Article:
I write to you on behalf of the rapidly growing population of women protesters on the streets of Delhi.
I don't know whether this issue has been raised before and the authorities decided to turn a blind eye or I'm bringing it to your attention for the very first time.
But leaving all that aside, let me try and explain why I am writing to you today.
As enlightened citizens many people take to the streets to demonstrate their dissent and disapproval against anything they believe isn't right, and in that many people there is a small but ever increasing tribe of females.
I and a bunch of my friends proudly belong to this tribe. And no, I'm not writing to you to complain about the violent hustling and shoving carried out by the respectable lady cops.
We have gotten used to it and have, by now, realised that they are just doing their duty.
Even when we are kept in police custody for long hours, we have no qualms.
But there are a few things concerning female health that affects us and we need you to step in.
Firstly, there has to be sanitary napkins in police stations especially when females are detained.
Our bodies are extremely unpredictable and we don't know for sure when our periods might start.
I was once in Mandir Marg Police Station custody and all of a sudden my "time of the month" hit me.
I asked the friendly lady at the station for a pad, she glared at me as though I committed a sin by uttering the word "period" loudly and then told me no such thing is available.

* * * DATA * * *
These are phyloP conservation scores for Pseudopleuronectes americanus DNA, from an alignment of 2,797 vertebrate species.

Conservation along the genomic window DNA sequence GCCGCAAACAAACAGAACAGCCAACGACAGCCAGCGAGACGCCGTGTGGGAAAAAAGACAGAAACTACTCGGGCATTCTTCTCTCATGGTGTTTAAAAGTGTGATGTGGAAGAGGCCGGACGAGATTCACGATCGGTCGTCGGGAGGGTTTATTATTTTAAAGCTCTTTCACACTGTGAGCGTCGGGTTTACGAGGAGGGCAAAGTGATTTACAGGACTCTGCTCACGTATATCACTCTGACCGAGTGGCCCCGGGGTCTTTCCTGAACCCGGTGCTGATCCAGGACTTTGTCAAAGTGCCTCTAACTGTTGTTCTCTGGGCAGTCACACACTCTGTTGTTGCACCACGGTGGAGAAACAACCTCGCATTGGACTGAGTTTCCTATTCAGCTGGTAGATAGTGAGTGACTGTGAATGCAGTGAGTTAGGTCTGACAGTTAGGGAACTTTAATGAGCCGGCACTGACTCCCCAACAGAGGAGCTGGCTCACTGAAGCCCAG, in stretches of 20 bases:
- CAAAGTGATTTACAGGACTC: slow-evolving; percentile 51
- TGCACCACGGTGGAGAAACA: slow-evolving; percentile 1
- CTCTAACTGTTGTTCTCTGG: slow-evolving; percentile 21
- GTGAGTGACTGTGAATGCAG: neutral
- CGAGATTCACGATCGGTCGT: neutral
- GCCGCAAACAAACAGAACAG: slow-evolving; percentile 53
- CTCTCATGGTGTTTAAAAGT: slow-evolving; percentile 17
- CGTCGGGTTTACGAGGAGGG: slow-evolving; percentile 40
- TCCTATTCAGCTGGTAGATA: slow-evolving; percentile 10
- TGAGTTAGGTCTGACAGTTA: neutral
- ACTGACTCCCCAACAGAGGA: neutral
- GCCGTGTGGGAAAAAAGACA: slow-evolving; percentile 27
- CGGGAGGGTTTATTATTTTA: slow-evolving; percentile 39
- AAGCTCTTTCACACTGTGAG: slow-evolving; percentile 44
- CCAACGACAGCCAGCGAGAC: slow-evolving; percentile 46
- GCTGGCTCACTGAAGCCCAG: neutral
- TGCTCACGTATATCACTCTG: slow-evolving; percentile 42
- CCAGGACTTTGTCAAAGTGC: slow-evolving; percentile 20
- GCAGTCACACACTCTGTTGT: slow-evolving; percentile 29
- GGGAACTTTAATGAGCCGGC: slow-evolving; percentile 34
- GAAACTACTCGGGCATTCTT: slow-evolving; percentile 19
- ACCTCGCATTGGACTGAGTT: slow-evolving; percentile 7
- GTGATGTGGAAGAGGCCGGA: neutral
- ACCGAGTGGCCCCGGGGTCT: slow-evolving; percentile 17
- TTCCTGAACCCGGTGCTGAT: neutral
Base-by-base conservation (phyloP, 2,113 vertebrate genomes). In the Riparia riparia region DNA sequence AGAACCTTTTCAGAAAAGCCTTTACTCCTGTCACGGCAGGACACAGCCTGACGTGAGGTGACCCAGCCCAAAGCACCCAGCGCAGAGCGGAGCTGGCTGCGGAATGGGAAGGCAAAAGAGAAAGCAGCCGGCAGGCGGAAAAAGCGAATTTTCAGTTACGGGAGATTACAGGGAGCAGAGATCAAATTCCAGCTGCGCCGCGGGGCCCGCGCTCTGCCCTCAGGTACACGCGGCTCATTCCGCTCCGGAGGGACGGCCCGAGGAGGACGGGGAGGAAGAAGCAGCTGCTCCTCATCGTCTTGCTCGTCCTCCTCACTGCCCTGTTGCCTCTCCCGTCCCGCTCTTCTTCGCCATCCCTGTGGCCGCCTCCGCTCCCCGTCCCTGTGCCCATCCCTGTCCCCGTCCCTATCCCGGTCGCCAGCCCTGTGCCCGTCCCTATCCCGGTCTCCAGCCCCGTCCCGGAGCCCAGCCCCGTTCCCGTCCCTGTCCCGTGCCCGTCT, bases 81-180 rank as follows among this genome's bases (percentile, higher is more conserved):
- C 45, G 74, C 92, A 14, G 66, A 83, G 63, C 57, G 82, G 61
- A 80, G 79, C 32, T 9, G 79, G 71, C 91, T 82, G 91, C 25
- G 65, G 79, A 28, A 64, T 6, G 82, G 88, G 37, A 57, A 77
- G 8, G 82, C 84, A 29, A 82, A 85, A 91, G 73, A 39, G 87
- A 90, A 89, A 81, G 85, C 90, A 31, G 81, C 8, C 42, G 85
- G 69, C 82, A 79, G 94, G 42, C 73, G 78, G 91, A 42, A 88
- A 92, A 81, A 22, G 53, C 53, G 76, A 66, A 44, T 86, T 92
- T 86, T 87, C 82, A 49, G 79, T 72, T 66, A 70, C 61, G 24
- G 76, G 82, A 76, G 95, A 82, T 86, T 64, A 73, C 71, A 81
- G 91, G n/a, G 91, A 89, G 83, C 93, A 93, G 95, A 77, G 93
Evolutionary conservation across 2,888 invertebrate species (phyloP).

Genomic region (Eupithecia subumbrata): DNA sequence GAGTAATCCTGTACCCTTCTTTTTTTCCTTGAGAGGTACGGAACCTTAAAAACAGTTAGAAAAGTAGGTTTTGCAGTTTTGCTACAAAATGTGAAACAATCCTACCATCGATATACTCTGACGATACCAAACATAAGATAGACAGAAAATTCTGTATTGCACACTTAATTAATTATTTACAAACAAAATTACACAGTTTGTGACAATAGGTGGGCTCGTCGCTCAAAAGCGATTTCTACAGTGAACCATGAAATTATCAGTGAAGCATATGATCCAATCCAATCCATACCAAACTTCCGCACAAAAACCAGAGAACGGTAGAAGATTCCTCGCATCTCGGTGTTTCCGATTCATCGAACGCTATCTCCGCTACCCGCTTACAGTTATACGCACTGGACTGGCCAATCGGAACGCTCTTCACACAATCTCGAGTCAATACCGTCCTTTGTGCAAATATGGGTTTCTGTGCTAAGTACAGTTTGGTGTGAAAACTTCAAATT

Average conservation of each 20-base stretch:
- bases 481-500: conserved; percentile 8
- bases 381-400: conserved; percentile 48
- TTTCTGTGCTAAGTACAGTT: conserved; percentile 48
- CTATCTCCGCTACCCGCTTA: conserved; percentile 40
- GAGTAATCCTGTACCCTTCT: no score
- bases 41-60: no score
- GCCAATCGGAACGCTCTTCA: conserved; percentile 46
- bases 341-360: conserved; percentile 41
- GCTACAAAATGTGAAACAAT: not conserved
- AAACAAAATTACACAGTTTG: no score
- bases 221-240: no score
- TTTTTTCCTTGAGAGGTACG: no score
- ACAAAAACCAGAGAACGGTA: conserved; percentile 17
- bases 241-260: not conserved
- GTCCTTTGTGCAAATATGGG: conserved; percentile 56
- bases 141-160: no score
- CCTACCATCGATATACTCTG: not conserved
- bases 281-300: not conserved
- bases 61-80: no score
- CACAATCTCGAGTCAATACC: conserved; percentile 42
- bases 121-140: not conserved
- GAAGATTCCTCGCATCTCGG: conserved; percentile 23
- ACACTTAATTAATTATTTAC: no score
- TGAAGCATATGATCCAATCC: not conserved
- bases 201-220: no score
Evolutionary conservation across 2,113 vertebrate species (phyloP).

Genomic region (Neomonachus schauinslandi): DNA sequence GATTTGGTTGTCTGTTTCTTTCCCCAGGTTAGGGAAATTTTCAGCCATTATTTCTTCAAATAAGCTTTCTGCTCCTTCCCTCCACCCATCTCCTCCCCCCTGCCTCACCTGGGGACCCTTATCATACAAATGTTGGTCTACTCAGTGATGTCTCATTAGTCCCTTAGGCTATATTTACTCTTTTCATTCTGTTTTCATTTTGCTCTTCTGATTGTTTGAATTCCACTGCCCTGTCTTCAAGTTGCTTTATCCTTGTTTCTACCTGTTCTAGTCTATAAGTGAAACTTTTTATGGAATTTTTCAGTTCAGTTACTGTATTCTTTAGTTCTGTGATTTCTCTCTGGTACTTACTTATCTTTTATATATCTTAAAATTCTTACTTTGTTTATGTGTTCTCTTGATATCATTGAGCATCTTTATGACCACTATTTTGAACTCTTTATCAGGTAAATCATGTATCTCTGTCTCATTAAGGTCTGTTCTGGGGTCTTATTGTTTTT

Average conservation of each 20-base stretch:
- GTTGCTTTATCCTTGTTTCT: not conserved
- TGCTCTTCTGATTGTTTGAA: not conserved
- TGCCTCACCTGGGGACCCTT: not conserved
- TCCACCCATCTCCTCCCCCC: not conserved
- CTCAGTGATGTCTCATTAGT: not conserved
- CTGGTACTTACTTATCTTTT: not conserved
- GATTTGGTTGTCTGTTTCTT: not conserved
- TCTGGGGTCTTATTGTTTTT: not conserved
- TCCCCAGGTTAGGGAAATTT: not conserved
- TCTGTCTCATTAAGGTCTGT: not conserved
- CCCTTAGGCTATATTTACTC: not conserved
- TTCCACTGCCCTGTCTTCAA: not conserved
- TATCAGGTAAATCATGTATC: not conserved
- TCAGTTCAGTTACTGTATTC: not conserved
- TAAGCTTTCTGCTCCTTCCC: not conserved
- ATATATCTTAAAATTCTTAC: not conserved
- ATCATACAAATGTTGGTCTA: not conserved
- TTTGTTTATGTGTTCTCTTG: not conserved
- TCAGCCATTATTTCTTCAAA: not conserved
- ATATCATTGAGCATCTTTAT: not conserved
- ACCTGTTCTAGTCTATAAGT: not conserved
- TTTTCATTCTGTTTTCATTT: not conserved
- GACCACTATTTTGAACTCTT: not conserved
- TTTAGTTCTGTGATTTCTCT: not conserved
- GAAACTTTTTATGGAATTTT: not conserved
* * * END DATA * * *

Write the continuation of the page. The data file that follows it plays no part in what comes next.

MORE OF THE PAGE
After much pleading, she said she could give me her used handkerchief.
Whatever happened to hygiene! I shall never forget those eight traumatic hours. My friends have had similar experiences in other stations.
Even otherwise, when periods are ongoing it is advised that pads should be changed every six hours or it might lead to infection.
Hence, sanitary pads become all the more crucial when you keep us in custody for more than six hours.
Secondly, kindly direct all stations to keep the ladies' washrooms clean. Wherever we have been detained be it Parliament Street or Mandir Marg, the condition those washrooms are in never fails to make me squirmish. Sometimes, even water is scarce.
Maybe it isn't everyday that women do end up in custody compared to men but that doesn't mean the department could get all sexist and decide not to give us basic facilities just because we are rare and few in number.
Thirdly and most importantly, please sensitize your rank and file (both men and women) that menstruation is normal and not to look scandalised when anyone asks for a basic necessity.
It is a biological process; nothing that we should be embarrassed of.
It is not my fault that I get periods. I didn't choose it.
It didn't happen to me because of my sins nor is it some venereal disease I should be ashamed of.
It is quite natural and I hope your officers come to terms with this natural process.
Thank you. And looking forward to a hygienic detention in the future.
National Students' Union of India